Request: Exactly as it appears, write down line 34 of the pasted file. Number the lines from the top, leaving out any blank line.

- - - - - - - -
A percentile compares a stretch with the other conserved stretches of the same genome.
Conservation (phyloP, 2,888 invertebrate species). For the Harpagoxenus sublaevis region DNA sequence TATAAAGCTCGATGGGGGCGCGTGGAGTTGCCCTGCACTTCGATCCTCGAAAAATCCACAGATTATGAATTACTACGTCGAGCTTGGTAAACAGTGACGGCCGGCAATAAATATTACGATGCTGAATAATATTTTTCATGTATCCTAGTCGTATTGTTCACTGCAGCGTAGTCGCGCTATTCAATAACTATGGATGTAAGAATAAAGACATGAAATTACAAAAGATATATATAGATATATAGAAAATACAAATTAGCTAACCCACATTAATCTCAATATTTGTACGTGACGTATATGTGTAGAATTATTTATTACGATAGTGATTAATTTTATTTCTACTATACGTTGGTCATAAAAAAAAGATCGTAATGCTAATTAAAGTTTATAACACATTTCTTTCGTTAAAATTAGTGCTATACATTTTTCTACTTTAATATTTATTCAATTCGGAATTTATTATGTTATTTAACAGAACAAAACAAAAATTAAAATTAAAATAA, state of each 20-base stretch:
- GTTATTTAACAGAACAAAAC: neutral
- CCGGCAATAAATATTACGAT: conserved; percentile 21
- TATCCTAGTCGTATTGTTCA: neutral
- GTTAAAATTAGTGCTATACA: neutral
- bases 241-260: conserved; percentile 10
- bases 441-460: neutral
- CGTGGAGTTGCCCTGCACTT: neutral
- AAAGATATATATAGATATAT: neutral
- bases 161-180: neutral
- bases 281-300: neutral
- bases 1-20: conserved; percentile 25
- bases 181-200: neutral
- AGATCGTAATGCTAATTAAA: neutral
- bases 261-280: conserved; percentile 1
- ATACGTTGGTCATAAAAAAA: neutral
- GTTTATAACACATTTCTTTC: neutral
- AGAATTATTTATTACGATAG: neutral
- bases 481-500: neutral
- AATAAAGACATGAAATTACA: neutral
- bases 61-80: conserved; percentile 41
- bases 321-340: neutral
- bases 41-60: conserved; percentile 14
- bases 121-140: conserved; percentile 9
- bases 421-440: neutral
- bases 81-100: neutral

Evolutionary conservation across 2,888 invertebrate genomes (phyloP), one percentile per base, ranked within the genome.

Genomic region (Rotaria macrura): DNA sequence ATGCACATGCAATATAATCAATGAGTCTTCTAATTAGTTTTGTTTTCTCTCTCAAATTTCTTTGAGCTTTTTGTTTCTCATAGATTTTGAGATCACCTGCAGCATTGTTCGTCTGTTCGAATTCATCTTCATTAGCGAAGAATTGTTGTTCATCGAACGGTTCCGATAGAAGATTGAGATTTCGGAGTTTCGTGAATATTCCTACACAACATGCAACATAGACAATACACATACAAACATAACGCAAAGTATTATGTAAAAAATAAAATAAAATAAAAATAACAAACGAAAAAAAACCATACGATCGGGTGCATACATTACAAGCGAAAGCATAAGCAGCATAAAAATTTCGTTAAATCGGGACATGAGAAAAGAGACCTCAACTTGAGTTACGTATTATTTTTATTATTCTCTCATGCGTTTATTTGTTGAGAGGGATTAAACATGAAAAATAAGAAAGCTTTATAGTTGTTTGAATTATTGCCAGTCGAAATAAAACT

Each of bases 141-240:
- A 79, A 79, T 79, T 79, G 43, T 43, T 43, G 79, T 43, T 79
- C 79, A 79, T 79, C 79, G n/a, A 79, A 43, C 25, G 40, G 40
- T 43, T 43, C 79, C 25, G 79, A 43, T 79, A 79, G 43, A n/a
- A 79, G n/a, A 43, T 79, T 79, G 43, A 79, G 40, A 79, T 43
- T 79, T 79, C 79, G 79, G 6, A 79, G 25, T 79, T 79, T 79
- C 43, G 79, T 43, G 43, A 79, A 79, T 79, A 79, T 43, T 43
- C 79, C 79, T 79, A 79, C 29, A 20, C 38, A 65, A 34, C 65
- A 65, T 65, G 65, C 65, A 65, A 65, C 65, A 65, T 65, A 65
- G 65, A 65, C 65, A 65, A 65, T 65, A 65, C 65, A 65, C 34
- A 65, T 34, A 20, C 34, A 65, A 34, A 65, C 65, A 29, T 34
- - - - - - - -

- A 79, G n/a, A 43, T 79, T 79, G 43, A 79, G 40, A 79, T 43